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For Jeremy Renner, doing crazy stunts in action movies is easy. Getting divorced? Very, very hard.
The Mission: Impossible 5 star is opening up about his contentious divorce from Sonni Pacheco and their bitter custody dispute over their 2-year-old daughter Ava. The 44-year-old, whose marriage lasted just 10 months, says the battle — which was settled in April — took a toll on him physically.
"I haven't slept more than four hours a night in the past week," Renner said in Playboy's July/August issue. "My skin's breaking out. I've got dark circles under my eyes. I'm dehydrated. I look like s--t. I felt pretty insecure walking into a photo shoot this morning, and I was running late because I had just gotten out of my fourth deposition for the divorce."
He continued, "I see anything that takes me away from my daughter, whether it's something good like making Mission: Impossible 5 or something bad like my divorce, as a distraction and an obstacle. Now, if anything takes me away and I don't get to see her, I just won't do it. I don't care what you pay me. All my energy goes toward her and her well-being. We split the time with Ava equally now. When it's Daddy and Ava time, that's all I do."
A lawyer for Pacheco argued in court papers that Renner's home was "unsafe," citing firearms that weren't stored properly. Renner spoke about his guns ("I have only a couple") as well as knives in the interview.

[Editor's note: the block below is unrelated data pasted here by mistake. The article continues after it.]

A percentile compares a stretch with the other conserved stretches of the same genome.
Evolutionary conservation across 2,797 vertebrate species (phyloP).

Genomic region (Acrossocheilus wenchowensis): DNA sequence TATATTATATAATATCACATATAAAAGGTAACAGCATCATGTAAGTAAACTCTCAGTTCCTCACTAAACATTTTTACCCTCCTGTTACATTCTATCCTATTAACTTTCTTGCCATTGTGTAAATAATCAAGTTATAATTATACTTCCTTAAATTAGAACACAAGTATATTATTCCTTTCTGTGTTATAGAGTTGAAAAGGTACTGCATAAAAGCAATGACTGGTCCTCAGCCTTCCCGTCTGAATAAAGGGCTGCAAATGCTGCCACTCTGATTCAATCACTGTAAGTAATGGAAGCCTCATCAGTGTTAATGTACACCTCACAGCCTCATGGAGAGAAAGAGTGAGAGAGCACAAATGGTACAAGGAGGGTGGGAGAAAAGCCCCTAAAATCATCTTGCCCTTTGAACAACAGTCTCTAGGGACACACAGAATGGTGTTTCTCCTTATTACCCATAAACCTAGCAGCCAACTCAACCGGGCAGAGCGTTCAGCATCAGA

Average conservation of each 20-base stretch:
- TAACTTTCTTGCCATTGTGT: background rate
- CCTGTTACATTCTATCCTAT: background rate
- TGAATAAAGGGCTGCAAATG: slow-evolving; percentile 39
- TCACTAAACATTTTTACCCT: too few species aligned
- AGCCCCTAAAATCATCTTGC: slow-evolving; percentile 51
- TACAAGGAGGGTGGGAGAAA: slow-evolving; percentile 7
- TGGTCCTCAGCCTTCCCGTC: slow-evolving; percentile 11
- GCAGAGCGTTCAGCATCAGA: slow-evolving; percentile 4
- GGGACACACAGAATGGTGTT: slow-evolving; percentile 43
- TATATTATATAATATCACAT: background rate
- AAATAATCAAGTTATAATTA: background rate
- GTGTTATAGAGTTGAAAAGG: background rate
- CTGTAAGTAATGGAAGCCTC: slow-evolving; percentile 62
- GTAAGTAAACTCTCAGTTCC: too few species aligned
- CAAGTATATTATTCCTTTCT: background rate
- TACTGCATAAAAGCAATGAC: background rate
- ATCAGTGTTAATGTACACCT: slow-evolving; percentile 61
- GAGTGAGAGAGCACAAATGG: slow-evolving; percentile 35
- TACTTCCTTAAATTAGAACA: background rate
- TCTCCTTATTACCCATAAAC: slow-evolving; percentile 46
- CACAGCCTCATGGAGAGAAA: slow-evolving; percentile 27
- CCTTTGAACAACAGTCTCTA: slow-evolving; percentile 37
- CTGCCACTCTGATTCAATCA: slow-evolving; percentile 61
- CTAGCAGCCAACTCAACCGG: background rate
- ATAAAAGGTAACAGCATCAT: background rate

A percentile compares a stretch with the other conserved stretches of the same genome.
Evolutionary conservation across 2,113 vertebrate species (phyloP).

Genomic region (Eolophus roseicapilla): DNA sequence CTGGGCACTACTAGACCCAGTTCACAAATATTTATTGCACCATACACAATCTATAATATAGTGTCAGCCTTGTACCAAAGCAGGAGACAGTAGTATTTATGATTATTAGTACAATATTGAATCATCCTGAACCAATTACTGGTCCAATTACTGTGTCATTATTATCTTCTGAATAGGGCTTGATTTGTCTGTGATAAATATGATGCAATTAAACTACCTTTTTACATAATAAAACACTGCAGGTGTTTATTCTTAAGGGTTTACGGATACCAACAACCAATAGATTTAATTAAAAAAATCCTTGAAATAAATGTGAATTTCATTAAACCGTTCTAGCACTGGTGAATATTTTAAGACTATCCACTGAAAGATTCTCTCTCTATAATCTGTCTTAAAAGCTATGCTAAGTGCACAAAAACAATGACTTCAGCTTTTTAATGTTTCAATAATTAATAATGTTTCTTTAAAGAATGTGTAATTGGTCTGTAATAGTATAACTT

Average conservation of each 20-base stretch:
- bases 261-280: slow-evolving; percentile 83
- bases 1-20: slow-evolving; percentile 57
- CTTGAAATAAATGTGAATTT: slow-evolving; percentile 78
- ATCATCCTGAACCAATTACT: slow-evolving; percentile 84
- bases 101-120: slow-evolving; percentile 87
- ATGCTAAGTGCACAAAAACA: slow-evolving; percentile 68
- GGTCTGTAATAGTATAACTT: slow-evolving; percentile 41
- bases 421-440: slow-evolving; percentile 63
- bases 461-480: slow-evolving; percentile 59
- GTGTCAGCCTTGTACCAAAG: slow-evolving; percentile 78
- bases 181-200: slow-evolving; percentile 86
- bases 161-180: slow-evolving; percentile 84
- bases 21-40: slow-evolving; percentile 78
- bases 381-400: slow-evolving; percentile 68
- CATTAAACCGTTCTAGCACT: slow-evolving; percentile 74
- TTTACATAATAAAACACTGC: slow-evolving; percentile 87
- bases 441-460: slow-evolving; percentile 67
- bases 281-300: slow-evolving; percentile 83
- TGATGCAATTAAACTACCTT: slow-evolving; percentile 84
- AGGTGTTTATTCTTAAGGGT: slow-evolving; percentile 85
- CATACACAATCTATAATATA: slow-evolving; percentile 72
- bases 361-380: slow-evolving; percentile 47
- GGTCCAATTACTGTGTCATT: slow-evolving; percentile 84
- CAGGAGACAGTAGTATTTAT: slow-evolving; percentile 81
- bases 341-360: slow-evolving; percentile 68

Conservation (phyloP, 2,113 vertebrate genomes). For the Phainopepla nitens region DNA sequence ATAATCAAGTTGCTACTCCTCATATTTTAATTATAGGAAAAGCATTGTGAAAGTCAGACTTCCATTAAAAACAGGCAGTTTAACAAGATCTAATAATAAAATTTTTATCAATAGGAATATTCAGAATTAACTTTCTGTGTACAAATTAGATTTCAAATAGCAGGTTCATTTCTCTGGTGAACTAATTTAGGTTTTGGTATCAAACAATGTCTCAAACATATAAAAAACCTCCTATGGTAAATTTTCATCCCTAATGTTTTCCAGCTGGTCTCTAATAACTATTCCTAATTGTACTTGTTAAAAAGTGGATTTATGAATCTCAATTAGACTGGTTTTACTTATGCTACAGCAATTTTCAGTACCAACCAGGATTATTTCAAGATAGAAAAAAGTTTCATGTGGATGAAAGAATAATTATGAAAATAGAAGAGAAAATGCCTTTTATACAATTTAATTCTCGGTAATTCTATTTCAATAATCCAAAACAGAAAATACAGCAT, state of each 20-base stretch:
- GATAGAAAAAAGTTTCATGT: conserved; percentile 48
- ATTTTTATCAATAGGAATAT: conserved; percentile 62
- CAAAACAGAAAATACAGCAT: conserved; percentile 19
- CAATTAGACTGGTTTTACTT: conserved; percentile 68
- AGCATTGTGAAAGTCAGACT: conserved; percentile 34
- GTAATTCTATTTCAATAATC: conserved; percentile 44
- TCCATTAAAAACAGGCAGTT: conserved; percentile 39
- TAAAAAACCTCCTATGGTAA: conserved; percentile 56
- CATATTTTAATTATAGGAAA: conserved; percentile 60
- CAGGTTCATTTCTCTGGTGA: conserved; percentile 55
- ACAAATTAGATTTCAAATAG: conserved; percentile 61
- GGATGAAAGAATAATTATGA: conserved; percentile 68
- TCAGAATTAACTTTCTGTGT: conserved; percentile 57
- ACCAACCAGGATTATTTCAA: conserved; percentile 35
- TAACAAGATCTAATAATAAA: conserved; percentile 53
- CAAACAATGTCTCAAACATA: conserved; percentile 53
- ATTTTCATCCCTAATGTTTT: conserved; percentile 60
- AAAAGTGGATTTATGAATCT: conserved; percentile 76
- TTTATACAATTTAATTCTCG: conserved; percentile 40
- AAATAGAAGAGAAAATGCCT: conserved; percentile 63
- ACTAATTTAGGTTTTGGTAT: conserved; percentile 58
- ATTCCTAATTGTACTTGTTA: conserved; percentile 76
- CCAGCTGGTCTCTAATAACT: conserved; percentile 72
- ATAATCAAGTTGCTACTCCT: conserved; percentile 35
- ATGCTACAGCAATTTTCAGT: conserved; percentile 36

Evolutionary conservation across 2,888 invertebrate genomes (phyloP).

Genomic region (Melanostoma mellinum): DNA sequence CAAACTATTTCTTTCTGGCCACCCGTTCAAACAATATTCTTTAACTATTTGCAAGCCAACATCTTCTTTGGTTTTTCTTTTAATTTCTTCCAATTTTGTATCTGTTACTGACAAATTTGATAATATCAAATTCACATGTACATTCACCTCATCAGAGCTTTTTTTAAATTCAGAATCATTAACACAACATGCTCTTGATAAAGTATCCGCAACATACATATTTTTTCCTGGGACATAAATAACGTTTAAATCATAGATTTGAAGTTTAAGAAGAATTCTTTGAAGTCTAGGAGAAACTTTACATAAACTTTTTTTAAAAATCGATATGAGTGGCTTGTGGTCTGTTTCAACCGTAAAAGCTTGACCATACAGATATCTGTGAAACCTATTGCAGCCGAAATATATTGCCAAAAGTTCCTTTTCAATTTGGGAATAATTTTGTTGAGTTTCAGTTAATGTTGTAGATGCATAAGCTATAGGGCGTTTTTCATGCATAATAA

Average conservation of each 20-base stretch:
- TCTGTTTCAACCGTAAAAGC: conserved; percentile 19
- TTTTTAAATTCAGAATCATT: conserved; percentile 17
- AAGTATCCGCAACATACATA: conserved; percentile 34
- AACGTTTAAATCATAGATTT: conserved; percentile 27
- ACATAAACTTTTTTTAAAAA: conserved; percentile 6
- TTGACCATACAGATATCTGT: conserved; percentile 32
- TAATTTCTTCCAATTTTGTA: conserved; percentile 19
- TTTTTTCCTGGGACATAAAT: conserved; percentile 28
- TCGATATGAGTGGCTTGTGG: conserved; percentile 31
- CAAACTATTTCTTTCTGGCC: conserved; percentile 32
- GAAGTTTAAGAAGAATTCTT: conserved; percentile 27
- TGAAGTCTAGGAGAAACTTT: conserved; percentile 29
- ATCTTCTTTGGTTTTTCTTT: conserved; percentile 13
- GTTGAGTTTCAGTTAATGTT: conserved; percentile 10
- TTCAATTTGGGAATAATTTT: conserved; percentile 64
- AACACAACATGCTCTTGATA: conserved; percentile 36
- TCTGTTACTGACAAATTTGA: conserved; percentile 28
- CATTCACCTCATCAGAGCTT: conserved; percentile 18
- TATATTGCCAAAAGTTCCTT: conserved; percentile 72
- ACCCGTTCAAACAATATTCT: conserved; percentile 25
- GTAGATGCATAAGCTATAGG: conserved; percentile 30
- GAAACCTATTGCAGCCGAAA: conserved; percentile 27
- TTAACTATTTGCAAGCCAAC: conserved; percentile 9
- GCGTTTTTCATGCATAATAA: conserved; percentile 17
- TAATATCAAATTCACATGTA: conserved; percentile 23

"For me, it's for home protection or sport shooting or target practice," Renner said. "I’m not a hunter. I spent a lot of time training for movies, shooting, and getting comfortable with weapons. There's no fear for me ever in a weapon now. I also have a few swords, but that’s because of what they mean to me; there's a lot of history behind them. They're all tucked away and hidden now that I have a baby."
Now that he has a daughter, he's also retired from flipping houses. Renner and his longtime business partner, Kristoffer Winters, bought, fixed, and resold 20 houses together, living in them — sometimes with no water or heat — while doing renovations. Although it was lucrative (one that they purchased for $7 million sold for $24 million), he's done with that now too. He now resides a 1960s-era house, where the interview took place.
"This will be my daughter's place in the future," Renner said of the house. (He also has a vacation home in Lake Tahoe.) "I own it now, but Ava owns me. When she drew her first breath and with that palmar reflex grabbed my finger, the thought came to me, If all goes well, this same scenario will happen when I take my last breath."
While his life has changed a lot since he became a dad, there are things Renner — who spoke about the lingering rumors that he's gay in the interview ("F--king say whatever the hell you want about me," he said, clearly tired of the topic) — won't change and he's unapologetic about it. For example? He still drives a motorcycle and plans to start helicopter lessons.
"Has having my daughter, Ava, stopped me from doing that? We can croak at any moment doing the stupidest things," Renner said. "It would be a great disservice to her if, when she was older, she thought, Dad stopped riding motorcycles or started getting soft and protective of his own life because he wanted to be around for me. What message does that send? That living life with fear is a good thing? I’d rather that she knows I’d go out with a smile on my face living accountably, consciously and responsibly in my actions."
Despite his breakouts, dark circles, and sleepless nights caused by his divorce, Renner made it clear that he's a happy man thanks to his daughter.
"You’re talking to a guy who’s really happy in his f--king flip-flops right now with his little daughter in her pajamas running around in the house, waiting for me," he said. "I've been born with a lot of love and still have even more love in my life. I'm a man like anybody else. I'm accepting of my flaws and of the good and bad things in my life. Even though there are some crappy things going on in life, I know there's a light at the end of the tunnel."